According to the National Spinal Cord Injury Statistical Center in Birmingham, Alabama, about 12,000 Americans per year suffer spinal cord injury. It can be caused by trauma, such as a fall, a car accident, or a sports injury—or it could be the result of a severe infection, a tumor, or other nontraumatic medical issues.

Spinal Cord CareMore than half of all spinal cord injuries are to the neck area (cervical spine), although some affect the patient’s chest region (thoracic spine) or lower back (lumbar and sacral spine). As a result of spinal cord injuries, patients may lose sensation or muscle function. Their autonomic functions can be affected, causing them to experience problems such as low heart rate or low blood pressure. They could even have a hard time regulating their body temperature. Their breathing and digestion may also be adversely impacted.

Complete versus Incomplete Spinal Cord Injury

If the injury is so severe that it causes a loss of all signals through the spinal cord, it is considered a “complete” injury. In other cases, patients lose some nerve signals due to spinal cord injury, but not all of them. This is known as an “incomplete” spinal cord injury.

Whether complete or incomplete, spinal cord injuries can cause numbness, incontinence, and breathing problems. For example, a patient with an injury to the lower cervical vertebrae (C5 to C8) may have difficulty coughing or clearing their throat. In a complete cervical spinal cord injury in the C1 to C4 area, the patient might need a ventilator just to breathe.

Paralysis, Pressure Sores, Edema, & Spasticity

Depending on the location and severity of a spinal cord injury, patients may become temporarily or permanently paralyzed, either in both the upper and lower limbs (quadriplegia, also called tetraplegia), or only in the lower limbs (paraplegia). Paralysis brings special care concerns. For instance, paralytic patients may suffer pressure sores and their muscles may atrophy.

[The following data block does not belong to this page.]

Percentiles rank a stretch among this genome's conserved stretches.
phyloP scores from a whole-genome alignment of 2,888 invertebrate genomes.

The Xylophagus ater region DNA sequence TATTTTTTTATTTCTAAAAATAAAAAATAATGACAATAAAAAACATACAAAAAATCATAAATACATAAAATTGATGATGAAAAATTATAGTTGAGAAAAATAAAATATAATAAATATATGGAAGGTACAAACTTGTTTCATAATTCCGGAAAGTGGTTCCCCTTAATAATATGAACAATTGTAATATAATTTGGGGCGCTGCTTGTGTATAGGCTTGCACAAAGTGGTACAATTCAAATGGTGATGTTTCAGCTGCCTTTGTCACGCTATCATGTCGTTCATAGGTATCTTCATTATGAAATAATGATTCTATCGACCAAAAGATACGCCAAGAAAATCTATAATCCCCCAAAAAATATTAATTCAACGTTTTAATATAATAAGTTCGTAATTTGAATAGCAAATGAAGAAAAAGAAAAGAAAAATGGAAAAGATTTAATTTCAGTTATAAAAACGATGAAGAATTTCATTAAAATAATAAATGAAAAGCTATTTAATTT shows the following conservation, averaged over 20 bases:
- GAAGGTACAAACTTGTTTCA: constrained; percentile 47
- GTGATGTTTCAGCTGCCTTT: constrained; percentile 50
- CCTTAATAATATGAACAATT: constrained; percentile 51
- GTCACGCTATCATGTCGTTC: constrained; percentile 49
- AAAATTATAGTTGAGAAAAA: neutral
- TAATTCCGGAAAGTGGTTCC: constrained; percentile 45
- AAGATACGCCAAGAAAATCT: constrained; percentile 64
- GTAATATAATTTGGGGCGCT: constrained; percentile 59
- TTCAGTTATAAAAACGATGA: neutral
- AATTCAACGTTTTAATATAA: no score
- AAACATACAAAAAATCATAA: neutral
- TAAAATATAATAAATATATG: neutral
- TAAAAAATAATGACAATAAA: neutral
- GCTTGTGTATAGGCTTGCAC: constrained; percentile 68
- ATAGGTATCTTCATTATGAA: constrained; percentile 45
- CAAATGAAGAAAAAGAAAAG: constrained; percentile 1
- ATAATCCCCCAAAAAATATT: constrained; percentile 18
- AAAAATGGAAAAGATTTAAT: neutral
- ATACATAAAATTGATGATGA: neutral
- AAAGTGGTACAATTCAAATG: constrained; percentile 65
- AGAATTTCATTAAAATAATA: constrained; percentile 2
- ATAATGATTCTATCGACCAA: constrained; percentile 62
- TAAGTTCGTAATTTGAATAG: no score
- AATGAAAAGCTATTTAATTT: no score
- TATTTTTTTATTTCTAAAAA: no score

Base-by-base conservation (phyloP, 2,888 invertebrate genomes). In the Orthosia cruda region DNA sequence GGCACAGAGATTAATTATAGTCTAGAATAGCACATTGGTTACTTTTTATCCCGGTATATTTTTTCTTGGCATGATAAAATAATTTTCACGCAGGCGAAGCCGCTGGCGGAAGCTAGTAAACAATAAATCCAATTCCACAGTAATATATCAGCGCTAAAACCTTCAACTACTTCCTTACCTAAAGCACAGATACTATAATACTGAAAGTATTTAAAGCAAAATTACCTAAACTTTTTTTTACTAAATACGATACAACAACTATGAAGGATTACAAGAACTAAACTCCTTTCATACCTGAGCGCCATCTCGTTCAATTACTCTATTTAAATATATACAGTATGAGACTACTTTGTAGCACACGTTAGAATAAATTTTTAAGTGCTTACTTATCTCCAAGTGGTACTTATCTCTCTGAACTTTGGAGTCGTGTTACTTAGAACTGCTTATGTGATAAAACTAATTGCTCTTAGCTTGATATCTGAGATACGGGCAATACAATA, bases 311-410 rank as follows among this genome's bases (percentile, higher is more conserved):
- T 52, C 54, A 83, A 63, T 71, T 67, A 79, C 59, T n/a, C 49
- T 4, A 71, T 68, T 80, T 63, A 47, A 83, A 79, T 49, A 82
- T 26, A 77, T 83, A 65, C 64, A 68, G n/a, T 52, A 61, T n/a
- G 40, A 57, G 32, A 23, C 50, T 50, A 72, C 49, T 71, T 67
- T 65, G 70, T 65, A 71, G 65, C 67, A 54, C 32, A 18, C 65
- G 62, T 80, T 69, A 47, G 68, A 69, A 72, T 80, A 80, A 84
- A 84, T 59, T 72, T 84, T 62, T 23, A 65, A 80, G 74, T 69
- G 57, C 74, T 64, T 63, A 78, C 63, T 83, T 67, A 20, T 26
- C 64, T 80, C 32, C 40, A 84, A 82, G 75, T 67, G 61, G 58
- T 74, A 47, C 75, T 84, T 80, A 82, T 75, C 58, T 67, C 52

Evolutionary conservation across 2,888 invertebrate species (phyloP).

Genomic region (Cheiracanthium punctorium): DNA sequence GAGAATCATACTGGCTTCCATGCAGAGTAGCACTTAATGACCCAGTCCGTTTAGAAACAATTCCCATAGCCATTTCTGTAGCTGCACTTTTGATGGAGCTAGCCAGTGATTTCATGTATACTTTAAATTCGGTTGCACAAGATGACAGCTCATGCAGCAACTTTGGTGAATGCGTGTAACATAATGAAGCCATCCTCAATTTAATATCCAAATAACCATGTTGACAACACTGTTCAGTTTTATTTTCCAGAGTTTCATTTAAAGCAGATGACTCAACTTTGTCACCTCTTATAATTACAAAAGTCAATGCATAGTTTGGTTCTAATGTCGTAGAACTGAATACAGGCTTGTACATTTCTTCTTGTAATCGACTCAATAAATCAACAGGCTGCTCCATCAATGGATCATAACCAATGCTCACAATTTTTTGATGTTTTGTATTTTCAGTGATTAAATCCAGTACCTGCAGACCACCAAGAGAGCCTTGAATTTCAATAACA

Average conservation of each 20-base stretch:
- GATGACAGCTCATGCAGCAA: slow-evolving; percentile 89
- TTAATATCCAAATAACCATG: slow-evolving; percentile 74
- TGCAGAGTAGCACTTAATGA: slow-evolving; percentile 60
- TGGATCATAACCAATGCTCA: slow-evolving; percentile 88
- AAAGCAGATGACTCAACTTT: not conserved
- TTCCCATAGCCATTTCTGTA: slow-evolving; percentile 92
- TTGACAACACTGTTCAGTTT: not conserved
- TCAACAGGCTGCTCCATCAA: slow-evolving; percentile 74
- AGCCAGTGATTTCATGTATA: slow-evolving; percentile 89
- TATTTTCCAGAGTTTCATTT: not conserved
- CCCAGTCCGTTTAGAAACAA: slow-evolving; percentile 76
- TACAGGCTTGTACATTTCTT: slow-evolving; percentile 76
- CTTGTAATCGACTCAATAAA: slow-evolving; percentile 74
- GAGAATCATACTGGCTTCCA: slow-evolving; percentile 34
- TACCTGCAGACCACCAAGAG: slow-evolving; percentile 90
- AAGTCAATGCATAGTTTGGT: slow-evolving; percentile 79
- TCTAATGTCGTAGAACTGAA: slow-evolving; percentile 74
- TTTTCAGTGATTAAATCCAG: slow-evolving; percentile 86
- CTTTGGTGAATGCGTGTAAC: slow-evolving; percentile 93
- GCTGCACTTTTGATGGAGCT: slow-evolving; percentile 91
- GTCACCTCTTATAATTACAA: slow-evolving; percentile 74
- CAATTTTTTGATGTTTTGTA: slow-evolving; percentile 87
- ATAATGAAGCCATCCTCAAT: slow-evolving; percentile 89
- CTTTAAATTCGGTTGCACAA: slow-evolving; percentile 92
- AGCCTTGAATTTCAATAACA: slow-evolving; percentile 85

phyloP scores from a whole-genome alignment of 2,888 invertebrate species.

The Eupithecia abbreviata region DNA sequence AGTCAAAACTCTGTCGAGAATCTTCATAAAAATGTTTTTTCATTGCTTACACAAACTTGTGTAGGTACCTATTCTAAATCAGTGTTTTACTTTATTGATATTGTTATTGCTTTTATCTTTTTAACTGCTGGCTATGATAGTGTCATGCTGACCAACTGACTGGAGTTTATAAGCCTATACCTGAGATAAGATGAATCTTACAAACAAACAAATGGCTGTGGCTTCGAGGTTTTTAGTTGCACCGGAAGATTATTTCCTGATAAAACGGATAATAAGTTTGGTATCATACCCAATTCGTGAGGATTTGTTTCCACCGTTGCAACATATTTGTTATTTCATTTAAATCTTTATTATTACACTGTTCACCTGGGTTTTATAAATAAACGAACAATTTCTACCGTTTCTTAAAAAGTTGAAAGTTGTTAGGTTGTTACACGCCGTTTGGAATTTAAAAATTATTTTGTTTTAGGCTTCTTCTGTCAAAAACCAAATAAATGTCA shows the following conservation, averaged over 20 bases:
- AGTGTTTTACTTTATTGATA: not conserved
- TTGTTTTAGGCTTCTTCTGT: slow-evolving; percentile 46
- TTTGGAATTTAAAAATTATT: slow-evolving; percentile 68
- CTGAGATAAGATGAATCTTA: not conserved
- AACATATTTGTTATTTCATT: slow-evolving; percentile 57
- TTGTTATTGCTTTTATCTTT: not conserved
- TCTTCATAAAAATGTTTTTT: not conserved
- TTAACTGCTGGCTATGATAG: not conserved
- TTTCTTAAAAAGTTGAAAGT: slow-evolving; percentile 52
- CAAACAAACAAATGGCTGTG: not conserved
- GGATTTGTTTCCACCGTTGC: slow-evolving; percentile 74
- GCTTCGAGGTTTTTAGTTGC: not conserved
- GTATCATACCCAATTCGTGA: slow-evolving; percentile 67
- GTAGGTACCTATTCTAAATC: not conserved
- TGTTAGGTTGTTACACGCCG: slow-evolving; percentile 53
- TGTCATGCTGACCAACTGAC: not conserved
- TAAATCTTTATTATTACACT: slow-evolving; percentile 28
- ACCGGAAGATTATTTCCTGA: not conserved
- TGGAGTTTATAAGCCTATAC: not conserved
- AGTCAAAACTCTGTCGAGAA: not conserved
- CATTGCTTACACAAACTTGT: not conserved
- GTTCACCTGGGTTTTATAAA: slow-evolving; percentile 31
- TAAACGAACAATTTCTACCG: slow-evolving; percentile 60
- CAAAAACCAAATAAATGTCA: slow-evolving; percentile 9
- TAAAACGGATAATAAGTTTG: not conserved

Even without paralysis, spinal cord injury patients might endure water on the lungs (pulmonary edema). Poor nerve signaling can cause neuropathic pain. The majority of spinal cord injury sufferers deal with involuntary muscle tensing (spasticity), causing their muscles to feel stiff or tight.

Physical Therapy & Other Interventions

The qualified nursing staff at Assured & Associates is trained to help spinal cord injury patients work through issues like spasticity by perform range-of-motion exercises with them several times a day. Physical therapy can also reduce the risk of muscle atrophy and help prevent weakness (demineralization) in the patient’s bones.

The home care staff at Assured & Associates can administer blood thinners (as prescribed by the patient’s physician), systematically move the patient’s limbs, and use compression garments or pressure hoses to keep fluid from accumulating and causing deep vein thrombosis (DVT).

Qualified Care for Spinal Cord Injury Patients in Fulton County, Cobb County, DeKalb County, and Douglas County

Spinal cord injury has far-reaching effects that necessitate daily care by highly-trained medical professionals. For patients in Atlanta and Alpharetta in Fulton County, Assured & Associates’ staff of Registered Nurses (RNs), Licensed Practical Nurses (LPNs), and Certified Nursing Assistants (CNAs) can provide physical therapy, administer medication and respiratory care, and perform other vital services that spinal cord injury patients need to maintain their quality of life. We’re there for patients in neighboring DeKalb County; in Douglasville, Georgia in Douglas County; and Marietta, Georgia, in Cobb County. If you or a loved one need ongoing care for a spinal cord injury, turn to the medical expertise and caring touch of Assured & Associates.